One is snobby and the other slobby and I didn’t really warm to either of the disharmonious pair, and directed by Peter Farrelly, of Dumb and Dumber fame, it feels very much a cover version of Steve Martin’s classic, Planes, Trains and Automobiles, but not as funny or as moving.

There’s no real sense of danger, and the scenes where the white guy explains African-American music to the black guy, is every bit as tin-eared and cringe-worthy as it sounds.

SWIMMING WITH MEN

Cert 12A 97mins Stars 3

Dip a big toe into the feel good waters of this very British comedy.

Rob Brydon plays an accountant whose midlife crisis sees him leave his wife and teenage son, and seek refuge in the arms of a synchronised swimming team comprised of middle aged men.

Brought together by the pointlessness of existence, they find themselves unexpectedly competing in the unofficial World championship in Milan.

It’s kept afloat on bubbles of charm by the likeable and familiar cast, which includes Jane Horrocks, Downton’s garrulous Jim Carter, and This Is England’s Thomas Turgoose.

Best in show is Charlotte Riley as the team’s instructor, whose drill sergeant manner is all the more ferocious for using her native Teesside accent.

Oliver Parker’s direction keeps everything fluid, and it’s played in the same tone as his previous work such Dad’s Army and Johnny English Reborn.

So it’s heart is always in the right place, even if the chaps’ arms and legs frequently aren’t.

 

TULLY

Cert 15 96mins Stars 5

Charlize Theron changes gear from the Fast and Furious franchise to give a first class performance in this wryly funny and gaspingly honest comedy drama.

Only last year the Oscar winner was an impressively ripped action star, now she’s believably hefty, wrinkled and worn.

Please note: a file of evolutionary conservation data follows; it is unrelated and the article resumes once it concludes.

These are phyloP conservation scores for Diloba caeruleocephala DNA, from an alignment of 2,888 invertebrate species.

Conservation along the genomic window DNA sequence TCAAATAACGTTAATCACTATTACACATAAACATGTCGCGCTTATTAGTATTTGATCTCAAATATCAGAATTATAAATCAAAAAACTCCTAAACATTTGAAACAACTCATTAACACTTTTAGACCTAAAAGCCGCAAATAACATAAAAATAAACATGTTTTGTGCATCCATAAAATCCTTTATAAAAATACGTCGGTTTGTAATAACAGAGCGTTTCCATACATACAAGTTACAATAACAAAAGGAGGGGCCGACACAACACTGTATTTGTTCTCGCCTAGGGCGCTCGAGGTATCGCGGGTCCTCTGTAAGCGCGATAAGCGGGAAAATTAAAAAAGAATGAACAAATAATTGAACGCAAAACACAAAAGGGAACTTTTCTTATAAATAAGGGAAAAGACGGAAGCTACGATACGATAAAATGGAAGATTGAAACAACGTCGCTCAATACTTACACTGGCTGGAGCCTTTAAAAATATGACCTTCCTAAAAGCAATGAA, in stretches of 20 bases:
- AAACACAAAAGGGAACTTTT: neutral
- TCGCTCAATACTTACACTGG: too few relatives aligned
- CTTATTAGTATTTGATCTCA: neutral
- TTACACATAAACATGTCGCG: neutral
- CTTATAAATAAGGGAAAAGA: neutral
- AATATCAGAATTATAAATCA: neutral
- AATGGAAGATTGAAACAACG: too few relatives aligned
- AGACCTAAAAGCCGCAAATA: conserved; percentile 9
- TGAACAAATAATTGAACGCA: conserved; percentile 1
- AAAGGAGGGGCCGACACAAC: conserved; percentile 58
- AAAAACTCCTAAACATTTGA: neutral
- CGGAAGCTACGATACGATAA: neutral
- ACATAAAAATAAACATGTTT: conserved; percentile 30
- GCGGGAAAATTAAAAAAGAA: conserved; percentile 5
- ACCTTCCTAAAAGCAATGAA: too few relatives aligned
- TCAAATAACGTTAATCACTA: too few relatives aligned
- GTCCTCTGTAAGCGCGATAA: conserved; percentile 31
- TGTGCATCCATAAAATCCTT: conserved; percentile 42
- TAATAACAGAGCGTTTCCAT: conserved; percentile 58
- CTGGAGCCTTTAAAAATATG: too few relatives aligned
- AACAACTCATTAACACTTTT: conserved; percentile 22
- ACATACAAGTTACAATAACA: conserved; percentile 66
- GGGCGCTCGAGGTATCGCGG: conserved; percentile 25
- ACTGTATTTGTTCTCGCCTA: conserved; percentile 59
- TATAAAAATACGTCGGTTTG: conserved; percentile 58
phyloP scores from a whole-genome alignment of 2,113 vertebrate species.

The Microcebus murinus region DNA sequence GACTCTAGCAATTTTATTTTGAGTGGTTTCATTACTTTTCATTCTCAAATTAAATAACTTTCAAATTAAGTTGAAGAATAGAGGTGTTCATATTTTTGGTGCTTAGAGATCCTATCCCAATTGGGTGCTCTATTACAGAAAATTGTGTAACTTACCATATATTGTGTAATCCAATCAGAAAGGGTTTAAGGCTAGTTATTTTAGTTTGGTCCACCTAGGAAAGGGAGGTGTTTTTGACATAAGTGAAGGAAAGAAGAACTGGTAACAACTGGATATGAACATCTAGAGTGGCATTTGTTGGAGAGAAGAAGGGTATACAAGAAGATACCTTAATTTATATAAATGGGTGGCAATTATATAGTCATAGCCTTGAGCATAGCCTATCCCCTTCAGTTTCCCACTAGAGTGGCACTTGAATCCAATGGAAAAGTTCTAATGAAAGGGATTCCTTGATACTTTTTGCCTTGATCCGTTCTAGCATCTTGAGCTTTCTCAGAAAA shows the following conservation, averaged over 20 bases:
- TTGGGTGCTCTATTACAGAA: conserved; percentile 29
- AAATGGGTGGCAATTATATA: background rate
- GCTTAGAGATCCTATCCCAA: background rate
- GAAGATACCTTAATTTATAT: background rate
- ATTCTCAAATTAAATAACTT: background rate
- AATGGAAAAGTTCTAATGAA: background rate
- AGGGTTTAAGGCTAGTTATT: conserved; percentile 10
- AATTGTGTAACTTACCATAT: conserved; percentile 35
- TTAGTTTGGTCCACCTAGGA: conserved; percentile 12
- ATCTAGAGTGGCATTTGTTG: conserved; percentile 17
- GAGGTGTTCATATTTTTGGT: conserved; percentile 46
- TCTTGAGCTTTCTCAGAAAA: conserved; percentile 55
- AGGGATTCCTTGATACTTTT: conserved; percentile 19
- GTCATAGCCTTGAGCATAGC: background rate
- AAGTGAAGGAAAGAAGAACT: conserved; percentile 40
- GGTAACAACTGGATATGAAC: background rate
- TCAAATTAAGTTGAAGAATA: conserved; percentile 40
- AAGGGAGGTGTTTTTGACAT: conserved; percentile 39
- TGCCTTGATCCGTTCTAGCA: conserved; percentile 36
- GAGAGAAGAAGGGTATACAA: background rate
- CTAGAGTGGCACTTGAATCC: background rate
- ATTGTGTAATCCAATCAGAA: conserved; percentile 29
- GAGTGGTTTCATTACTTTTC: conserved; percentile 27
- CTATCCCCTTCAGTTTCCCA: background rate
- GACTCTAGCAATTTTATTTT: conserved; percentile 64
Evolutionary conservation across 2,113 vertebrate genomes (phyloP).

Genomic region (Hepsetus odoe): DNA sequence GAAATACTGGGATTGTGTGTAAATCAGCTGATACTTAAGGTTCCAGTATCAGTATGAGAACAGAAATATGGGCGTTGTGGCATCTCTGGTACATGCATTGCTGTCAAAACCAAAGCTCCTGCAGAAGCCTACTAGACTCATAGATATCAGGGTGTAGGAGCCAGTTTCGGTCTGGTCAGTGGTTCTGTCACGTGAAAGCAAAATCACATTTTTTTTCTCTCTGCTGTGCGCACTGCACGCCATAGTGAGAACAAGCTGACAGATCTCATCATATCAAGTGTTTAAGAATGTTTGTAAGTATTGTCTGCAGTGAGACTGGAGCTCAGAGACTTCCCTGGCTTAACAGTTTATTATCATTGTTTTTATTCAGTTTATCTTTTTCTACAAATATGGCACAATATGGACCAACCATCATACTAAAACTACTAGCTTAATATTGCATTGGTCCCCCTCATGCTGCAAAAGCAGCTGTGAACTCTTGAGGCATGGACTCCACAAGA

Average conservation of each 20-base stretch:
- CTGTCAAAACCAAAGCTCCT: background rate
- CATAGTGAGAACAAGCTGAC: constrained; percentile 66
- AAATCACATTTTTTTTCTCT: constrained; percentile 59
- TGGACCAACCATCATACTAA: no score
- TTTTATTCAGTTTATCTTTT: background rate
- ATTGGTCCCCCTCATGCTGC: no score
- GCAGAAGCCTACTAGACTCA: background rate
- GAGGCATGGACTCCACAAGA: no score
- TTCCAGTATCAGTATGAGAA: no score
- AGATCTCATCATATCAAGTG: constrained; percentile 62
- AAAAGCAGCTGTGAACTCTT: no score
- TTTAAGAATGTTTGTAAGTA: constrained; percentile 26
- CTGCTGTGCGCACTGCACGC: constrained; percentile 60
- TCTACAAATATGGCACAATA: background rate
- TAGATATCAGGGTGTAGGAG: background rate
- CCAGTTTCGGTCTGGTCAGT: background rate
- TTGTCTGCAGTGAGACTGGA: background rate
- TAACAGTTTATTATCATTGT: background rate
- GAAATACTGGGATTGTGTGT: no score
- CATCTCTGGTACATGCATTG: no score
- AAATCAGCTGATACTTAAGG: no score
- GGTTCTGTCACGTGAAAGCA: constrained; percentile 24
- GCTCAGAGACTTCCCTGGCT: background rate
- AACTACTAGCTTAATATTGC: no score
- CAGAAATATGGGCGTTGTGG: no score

She brings warmth and humour to the married forty-something, Marlo, who’s suffering soul-sapping sleep deprivation and barely coping with the her newborn, third child.

Marlo watches TV reality shows and scoffs pizza in exhausted surrender to the pressure of conforming to the impossible standards of other, seemingly perfect parents. Her husband returns from work each night and collapses each night in front of the telly.

Marlo’s wealthy older brother has hires them a night nanny, to help with the midnight feeds.

Played by Mackenzie Davis, Tully is an eager-to-please 26 year old, with a toned physique and model looks. And slowly the boundaries between employee, family and friend are blurred.

It’s directed with  sympathy by Jason Reitman and written with commendable insight by Diablo Cody. They previously teamed up for 2007’s teen pregnancy drama, Juno, and 2011’s Young adult, which also starred Theron. This is equally polished and my favourite of the three.

Cody’s script is astonishingly good at portraying the noise, frustration and physical indignities of child rearing, while people tell you how precious and fleeting those early moments are.

Painfully accurate in its depiction of domestic distress, I was suffering Vietnam War-like flashbacks to the terrible times of my son’s first years.

And then Cody delivers a perfectly flighted narrative curve ball which bowls us over with its emotional power.

But this isn’t a depressing experience, more a therapeutic hymn to virtues of sacrifice, compromise and steadfastness.

If a newborn has made you feel afraid, desperate and broken, this film will help put you back together. By the end I was crying like a baby.